Optical satellite images used were acquired from WorldView-2 satellite (WV-2) because of its possibility to obtain in-track stereo pairs with very high spatial resolution. WV-2 is a commercial optical satellite owned and operated by DigitalGlobe. WV-2 was launched in October 2009, and it provides panchromatic images with the GSD of 0.50 m at the nadir, which corresponds to the GSD of the aerial images with flying altitude of 5 km in this study. WV-2 also provides multispectral images; however, with slightly degraded GSD. A cloud-free image pair was acquired on 11 July 2014, which covered the entire test area. The basic information of the WV-2 image pair is the following: in-track basic stereo panchromatic product, GSD of approximate 0.5 m, acquired at around midday local time, convergence angle of 13.6°, off-nadir angles of 6.8° and 13.6° for the first and the second image respectively (Table 3). The geo-positioning accuracy of WV-2 image pair was good; however, there was a clear need to refine geo-positioning using GCPs. Socet Set was used and 10 GCPs were digitized from the images. The resulting RMSE of the triangulation solution was 0.3 meters, which is well below the pixel size. Then 3D points were generated using NGATE module of the Socet Set workstation similarly to the aerial image case. In the matching of WorldView-2 stereo images, one of the NGATE default strategy was used after visual comparison of couple of default strategies. In this case, the urban canyon strategy appeared to perform the best among other strategies. However, the differences between the default matching strategies were marginal.
Table 3. Characteristics of aerial images (AI-5000) and WorldView-2 (WV-2).
Table 3. Characteristics of aerial images (AI-5000) and WorldView-2 (WV-2).
Acquisition DateFlight Altitude (km)OverlapGround Sampling Distance (m)Images or Image PairsConvergence Angle/off Nadir Angle (degree)
AI-500022 May 2014580% forward/64% side0.524 in two strips
WV-211 July 2014770Along track0.5113.6/(6.8, 13.6)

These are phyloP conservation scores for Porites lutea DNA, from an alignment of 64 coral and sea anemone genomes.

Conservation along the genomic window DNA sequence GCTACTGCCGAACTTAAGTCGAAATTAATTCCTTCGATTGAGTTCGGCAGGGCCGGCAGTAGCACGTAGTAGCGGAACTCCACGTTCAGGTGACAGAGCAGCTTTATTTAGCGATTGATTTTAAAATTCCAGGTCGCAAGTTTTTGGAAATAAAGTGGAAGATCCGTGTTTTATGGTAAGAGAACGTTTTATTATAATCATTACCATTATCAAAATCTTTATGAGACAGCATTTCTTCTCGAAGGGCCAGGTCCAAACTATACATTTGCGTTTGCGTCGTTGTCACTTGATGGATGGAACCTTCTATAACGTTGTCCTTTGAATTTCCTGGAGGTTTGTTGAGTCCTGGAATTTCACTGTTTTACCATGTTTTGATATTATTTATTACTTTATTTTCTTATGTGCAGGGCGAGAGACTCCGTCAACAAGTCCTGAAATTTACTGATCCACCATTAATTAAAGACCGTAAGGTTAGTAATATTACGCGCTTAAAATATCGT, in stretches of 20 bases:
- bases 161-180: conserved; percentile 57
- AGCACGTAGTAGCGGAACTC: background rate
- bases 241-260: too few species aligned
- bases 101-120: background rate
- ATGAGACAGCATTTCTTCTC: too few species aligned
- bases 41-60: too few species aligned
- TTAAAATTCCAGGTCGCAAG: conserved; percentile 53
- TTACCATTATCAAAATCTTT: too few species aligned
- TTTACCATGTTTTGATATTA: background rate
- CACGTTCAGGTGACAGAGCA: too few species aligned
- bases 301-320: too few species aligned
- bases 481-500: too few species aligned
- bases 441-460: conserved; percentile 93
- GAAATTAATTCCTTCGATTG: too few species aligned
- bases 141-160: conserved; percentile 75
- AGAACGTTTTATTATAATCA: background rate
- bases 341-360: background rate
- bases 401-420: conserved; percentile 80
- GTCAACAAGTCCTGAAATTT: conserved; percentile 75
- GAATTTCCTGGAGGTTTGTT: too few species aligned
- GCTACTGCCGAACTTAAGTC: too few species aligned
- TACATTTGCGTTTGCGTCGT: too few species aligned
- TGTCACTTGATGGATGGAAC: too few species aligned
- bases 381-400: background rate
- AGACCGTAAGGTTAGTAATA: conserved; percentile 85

2.3.5. TerraSAR-X Satellite Data

TerraSAR-X (TSX) satellite data were used in the stereo-radargrammetric part of the study. TSX is a German satellite, launched in 2007, and is capable of acquiring SAR images with a spatial resolution of about one meter. TSX operates at the X-band microwave region having the wavelength of 3.1 cm. Altogether six TSX images were available from summer 2014, covering the test area and were acquired in a time period of 10 days. Weather conditions in that time were stable. All TSX images were Multi-look Ground Range Detected (MGD) products, in HH polarization and in the Spotlight imaging mode. The set of six TSX images forms six stereo pairs suitable for 3D radargrammetric processing, the TSX pairs being: D1 + D2, D1 + D3, D2 + D3, A1 +A2, A1 + A3, and A2 + A3. Based on the visual inspection of TSX data against existing map data (aerial orthoimage and ALS based elevation model), we can conclude that the geo-positional accuracy of TSX data was in the order of 1–2 meters and comparable to the TSX image pixel size; therefore, there was no need to refine the geo-positioning parameters included in the orbit data of the original images. The TSX images used in the study are listed in Table 4.
Table 4. TerraSAR-X (TSX) and TanDEM-X (TDX) SAR image pairs used in the study.
Table 4. TerraSAR-X (TSX) and TanDEM-X (TDX) SAR image pairs used in the study.
SourceIDDateIncidence Angle (°)Time (UTC)OrbitWeather(°C)ResolutionNotes
TSXD19 July 2014264:57Desc./right19 Clear
D24 July 2014364:48Desc./right14 Clear
D329 June 2014444:40Desc./right14 Rain showers
A19 July 20143015:45Asc./right27 Clear
A23 July 20144015:54Asc./right18 Clear
A38 July 20144716:03Asc./right25 Clear, possibly rain showers
TDX 5 June 20144816:03Asc.262.4 m in range/3.3 m in azimuthClear
The NGATE module of the Socet Set software was also used in the image matching and 3D point calculation. The acceptance threshold of the cross-correlation value in the matching phase can be changed. When the threshold value gets lower, more 3D points will exist in the results. However, at the same time the number of incorrect matches increases. In general, there is no clear rule for setting the threshold value, and it depends heavily on the images used in the process (the range of cross-correlation values is 0–100). In optical images acquired nearly simultaneously the value can be as high as 90, and on the other hand for SAR images about 50–70. The result of the NGATE process is a set of 3D points, i.e., successfully matched points and their 3D object coordinates, which were exported for further processing. The more detailed information is given by Karjalainen et al. [23].

2.3.6. TanDEM-X SAR Interferometry Data